US Nontank Vessel Response Plan Requirements


Published: 6 June 2005

Members will be aware from the Club’s previous website notices that recent U.S. legislation requires any nontank vessel of 400 gross tons or greater, operating in the navigable waters of the U.S. and carrying oil of any kind as fuel for main propulsion, to submit a vessel response plan for approval to the U.S. Coast Guard. Plans must be submitted to the Coast Guard no later than 8 August 2005. Because of anticipated delays in reviewing and approving the response plans, and to avoid possible disruption of operations, the Coast Guard has encouraged submission of the plans as soon as possible, but no later than 8 July 2005.

The statutory requirements are similar to those currently applicable to tank vessels, in that the response plans must –

  1. Be consistent with the requirements of the National Contingency Plan and Area Contingency Plans;
  2. Identify the Qualified Individual (QI) having full authority to implement removal actions, and require immediate communications between that individual and the appropriate Federal official and the persons providing personnel and equipment pursuant to paragraph (3) below;
  3. Identify and ensure by contract or other means approved by the Coast Guard the availability of private personnel and equipment necessary to remove to the maximum extent practicable a worst case discharge (including a discharge resulting from fire or explosion), and to mitigate or prevent a substantial threat of such a discharge;
  4. Describe the training, equipment testing, periodic unannounced drills, and response actions of persons on the vessel, to be carried out under the plan to ensure the safety of the vessel and to mitigate or prevent the discharge, or the substantial threat of a discharge;
  5. Be updated periodically; and 
  6. Be resubmitted for approval of each significant change.

The Coast Guard has not yet issued formal regulations implementing these requirements. To assist nontank vessel owners and operators in meeting the statutory deadline, on 4 February 2005 the Coast Guard issued an “Interim Guidance for the Development and Review of Response Plans for Nontank Vessels” which provides detailed guidance for preparation and submission of the plans. The Guidance document is available on the U.S. Coast Guard website,  

In view of the anticipated delays in the approval process, the Coast Guard may issue an interim authorization letter permitting nontank vessels to operate without an approved response plan for up to two years after submission of the plans, provided the owner or operator certifies that the required contracted resources are available for its vessels and a plan is submitted meeting the basic requirements outlined above. Nontank vessels must have a valid interim authorization letter or valid authorization letter in order to operate on or after 9 August 2005.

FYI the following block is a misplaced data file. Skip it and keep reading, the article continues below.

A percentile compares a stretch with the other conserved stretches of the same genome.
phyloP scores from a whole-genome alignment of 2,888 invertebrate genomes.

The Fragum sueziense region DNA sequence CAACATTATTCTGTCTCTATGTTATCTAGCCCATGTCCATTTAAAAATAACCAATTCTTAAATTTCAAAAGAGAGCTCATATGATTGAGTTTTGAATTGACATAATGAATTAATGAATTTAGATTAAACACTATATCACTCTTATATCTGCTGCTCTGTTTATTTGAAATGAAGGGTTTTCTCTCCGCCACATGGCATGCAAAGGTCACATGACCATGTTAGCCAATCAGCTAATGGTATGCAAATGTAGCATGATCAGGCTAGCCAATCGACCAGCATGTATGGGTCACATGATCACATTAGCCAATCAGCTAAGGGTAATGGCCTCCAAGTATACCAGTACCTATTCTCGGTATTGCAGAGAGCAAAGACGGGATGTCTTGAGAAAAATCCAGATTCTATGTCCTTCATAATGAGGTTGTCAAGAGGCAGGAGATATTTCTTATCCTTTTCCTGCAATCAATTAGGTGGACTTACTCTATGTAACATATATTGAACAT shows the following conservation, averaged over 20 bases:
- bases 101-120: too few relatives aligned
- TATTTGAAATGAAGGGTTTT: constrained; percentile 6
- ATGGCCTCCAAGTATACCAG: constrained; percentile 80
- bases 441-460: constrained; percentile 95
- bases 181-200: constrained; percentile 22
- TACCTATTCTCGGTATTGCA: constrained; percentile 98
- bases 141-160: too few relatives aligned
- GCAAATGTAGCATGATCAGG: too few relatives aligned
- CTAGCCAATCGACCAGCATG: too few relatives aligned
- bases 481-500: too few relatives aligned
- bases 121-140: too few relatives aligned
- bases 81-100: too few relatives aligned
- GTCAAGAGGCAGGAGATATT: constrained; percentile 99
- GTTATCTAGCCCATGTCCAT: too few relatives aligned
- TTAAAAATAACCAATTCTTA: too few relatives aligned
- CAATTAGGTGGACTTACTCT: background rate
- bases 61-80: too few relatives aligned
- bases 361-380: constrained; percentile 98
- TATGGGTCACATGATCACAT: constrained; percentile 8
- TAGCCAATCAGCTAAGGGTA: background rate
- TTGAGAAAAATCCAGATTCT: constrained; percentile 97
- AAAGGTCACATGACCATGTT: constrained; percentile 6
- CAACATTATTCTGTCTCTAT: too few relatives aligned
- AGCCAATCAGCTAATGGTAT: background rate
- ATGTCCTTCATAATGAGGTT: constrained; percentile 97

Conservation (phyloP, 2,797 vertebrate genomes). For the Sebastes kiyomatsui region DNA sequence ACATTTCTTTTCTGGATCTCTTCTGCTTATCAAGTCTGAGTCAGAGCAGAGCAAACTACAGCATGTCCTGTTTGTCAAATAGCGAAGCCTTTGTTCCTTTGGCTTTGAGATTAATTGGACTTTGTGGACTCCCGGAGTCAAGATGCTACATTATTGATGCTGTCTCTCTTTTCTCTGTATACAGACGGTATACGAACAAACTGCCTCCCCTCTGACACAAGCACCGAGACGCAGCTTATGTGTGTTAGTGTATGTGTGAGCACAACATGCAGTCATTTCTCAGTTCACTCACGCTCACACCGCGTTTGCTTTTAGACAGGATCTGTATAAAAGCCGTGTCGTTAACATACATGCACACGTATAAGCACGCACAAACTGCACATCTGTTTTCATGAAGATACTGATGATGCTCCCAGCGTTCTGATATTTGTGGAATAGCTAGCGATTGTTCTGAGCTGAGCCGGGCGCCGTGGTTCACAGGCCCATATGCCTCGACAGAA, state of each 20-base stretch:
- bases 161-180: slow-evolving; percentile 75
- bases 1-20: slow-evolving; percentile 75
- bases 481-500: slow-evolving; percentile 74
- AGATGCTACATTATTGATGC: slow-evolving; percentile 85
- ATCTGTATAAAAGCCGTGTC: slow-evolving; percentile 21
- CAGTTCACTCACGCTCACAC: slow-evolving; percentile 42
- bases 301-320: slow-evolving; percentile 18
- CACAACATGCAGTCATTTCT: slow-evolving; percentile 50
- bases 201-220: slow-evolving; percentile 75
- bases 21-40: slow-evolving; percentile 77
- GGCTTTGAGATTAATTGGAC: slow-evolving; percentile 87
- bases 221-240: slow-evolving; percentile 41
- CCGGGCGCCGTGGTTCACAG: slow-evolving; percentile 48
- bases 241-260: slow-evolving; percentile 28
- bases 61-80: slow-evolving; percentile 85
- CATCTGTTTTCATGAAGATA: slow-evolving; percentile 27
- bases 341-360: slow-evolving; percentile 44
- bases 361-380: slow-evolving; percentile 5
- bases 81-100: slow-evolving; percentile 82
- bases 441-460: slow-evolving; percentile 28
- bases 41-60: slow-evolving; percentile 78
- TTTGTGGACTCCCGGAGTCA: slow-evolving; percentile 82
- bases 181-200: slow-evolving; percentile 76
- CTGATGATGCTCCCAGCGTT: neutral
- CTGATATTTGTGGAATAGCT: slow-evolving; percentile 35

In order to meet the response plan requirements, most members will need to contract with companies offering both Qualified Individual (QI) and spill management team (SMT) services, as well as a classified Oil Spill Response Organization (OSRO).

To assist members in meeting these requirements, Skuld has standing agreements with the Marine Spill Response Corporation (MSRC) and National Response Corporation (NRC) to provide OSRO services for nontank vessels entered with Skuld. Members may enroll their vessels with these organizations and identify them in their response plans without paying an annual retainer fee. Information regarding OSRO services and geographic coverage is available from Mike Reese at NRC,, Tel. (631) 224-9141 (Ext. 140) or Judith Norell at MSRC, Tel. (703) 326-5617.

Skuld also has a standing agreement with O’Brien’s Oil Pollution Services (OOPS) which will allow members to enroll with OOPS for the initial preparation and filing of the response plans free of charge. Under this arrangement, OOPS will also offer QI and SMT services at no cost to Skuld members for the year 2005. Discounted rates for certain salvage organizations are also available through OOPS. Members who wish to enroll with OOPS for these services should contact OOPS at Specific questions concerning plan preparation may be directed to Capt. Sanjiv Beri at OOPS, Tel. +1 609-275-9600; Fax +1 609-275-9444.

In the event of a spill, the fees and expenses of OOPS and MSRC or NRC will be treated as a claim under Skuld’s Rules for Pollution Cover, but members will be responsible for payment of non-spill services, such as drills and exercises.

The new regulations also require owners and operators of nontank vessels to contract with an organization providing salvage, fire-fighting and lightering services.

The following companies are offering these services for purposes of compliance with the nontank vessel response plan requirements:

(1) Marine Response Alliance (MRA)
Tel: +1-206-332-8076; Fax: +1-206-332-8376

(2) Resolve Marine Group
Tel: +1-954-764-8700 
Fax: +1-954-764-8724

(3) Donjon/SMT
Tel: +1-908-353-2600 
Fax: +1-908-353-2710 / +1-908-964-7426

(4) T & T Bisso, LLC
Tel: +1-409-744-1222 or +1-504-866-6341

Members must make their own arrangements for these services.

These organizations have different retainer requirements, fee structures and contractual terms, and it is not clear whether the contracts will meet Coast Guard requirements in every case. The U.S. Coast Guard is expected to issue additional guidance in the near future regarding the form of salvage contract necessary to meet the response plan requirements. Further website notices will be provided to members as this information becomes available. Members should verify that the form of any salvage contract offered by these organizations conforms to International Group Guidelines.

Members who wish further guidance on the nontank vessel response plans should contact the Association.